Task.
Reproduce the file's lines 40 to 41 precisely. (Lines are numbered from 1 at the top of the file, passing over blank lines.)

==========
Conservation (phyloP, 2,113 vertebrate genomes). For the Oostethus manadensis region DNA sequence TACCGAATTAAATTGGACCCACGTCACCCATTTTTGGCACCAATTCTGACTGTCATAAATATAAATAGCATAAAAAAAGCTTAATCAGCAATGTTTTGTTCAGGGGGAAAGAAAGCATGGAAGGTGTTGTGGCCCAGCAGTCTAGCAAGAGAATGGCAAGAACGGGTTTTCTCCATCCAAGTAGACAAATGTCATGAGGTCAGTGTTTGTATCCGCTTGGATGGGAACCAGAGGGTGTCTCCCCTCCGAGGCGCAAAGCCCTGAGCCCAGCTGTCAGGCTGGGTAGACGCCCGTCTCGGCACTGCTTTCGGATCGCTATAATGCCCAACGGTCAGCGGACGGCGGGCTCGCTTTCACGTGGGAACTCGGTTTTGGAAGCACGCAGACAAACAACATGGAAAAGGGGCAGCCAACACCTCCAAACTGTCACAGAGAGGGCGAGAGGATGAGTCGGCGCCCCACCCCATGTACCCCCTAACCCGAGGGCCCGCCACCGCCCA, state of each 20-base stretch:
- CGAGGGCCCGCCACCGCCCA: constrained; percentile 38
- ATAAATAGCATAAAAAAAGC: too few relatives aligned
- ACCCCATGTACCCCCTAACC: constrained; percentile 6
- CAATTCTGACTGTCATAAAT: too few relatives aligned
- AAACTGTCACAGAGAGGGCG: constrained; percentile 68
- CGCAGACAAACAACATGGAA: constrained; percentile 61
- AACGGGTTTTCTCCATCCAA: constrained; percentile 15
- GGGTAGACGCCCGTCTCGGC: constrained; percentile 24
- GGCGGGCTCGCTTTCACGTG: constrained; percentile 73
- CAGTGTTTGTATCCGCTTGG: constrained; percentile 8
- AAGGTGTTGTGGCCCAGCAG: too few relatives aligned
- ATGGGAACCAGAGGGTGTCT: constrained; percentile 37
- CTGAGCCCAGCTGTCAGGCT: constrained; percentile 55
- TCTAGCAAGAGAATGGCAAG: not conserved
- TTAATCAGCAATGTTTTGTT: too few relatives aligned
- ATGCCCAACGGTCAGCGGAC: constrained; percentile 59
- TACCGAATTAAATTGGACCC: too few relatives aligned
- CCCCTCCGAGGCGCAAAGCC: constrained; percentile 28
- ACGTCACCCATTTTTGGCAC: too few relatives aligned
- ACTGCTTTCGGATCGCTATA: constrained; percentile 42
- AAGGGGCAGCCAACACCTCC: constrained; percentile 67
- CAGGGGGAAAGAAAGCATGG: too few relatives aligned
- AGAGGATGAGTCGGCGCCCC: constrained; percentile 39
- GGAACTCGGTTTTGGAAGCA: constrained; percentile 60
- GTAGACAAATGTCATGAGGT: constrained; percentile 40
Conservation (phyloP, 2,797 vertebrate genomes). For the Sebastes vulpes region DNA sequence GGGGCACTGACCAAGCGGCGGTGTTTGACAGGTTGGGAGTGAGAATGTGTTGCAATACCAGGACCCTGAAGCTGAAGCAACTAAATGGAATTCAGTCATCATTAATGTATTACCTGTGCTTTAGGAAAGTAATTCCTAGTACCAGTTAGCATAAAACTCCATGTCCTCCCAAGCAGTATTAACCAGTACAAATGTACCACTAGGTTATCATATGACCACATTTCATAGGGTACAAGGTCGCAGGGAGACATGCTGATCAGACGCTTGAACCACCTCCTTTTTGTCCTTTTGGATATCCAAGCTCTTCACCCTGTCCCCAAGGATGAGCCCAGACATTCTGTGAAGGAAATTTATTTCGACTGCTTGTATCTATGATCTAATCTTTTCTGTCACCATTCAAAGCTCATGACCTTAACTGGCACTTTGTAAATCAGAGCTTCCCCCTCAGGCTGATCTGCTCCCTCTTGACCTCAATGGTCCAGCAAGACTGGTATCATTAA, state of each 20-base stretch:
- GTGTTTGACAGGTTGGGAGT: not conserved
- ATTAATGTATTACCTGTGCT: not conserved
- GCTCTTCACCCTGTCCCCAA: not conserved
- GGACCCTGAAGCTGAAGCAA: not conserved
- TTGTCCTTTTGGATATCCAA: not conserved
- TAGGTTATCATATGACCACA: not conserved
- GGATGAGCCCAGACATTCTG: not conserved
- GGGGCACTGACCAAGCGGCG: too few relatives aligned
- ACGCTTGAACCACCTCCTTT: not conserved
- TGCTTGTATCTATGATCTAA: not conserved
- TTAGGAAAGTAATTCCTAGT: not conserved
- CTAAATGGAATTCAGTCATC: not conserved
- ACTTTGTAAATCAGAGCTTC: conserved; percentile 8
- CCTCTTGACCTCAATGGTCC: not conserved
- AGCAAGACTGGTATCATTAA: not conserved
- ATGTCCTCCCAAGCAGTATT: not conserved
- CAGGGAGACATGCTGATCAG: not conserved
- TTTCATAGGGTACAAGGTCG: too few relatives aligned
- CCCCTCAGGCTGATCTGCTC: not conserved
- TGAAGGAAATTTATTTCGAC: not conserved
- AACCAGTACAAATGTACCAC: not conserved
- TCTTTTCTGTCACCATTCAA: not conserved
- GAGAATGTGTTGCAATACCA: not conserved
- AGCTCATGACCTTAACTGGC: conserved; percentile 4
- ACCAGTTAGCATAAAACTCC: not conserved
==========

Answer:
- ACTTTGTAAATCAGAGCTTC: conserved; percentile 8
- CCTCTTGACCTCAATGGTCC: not conserved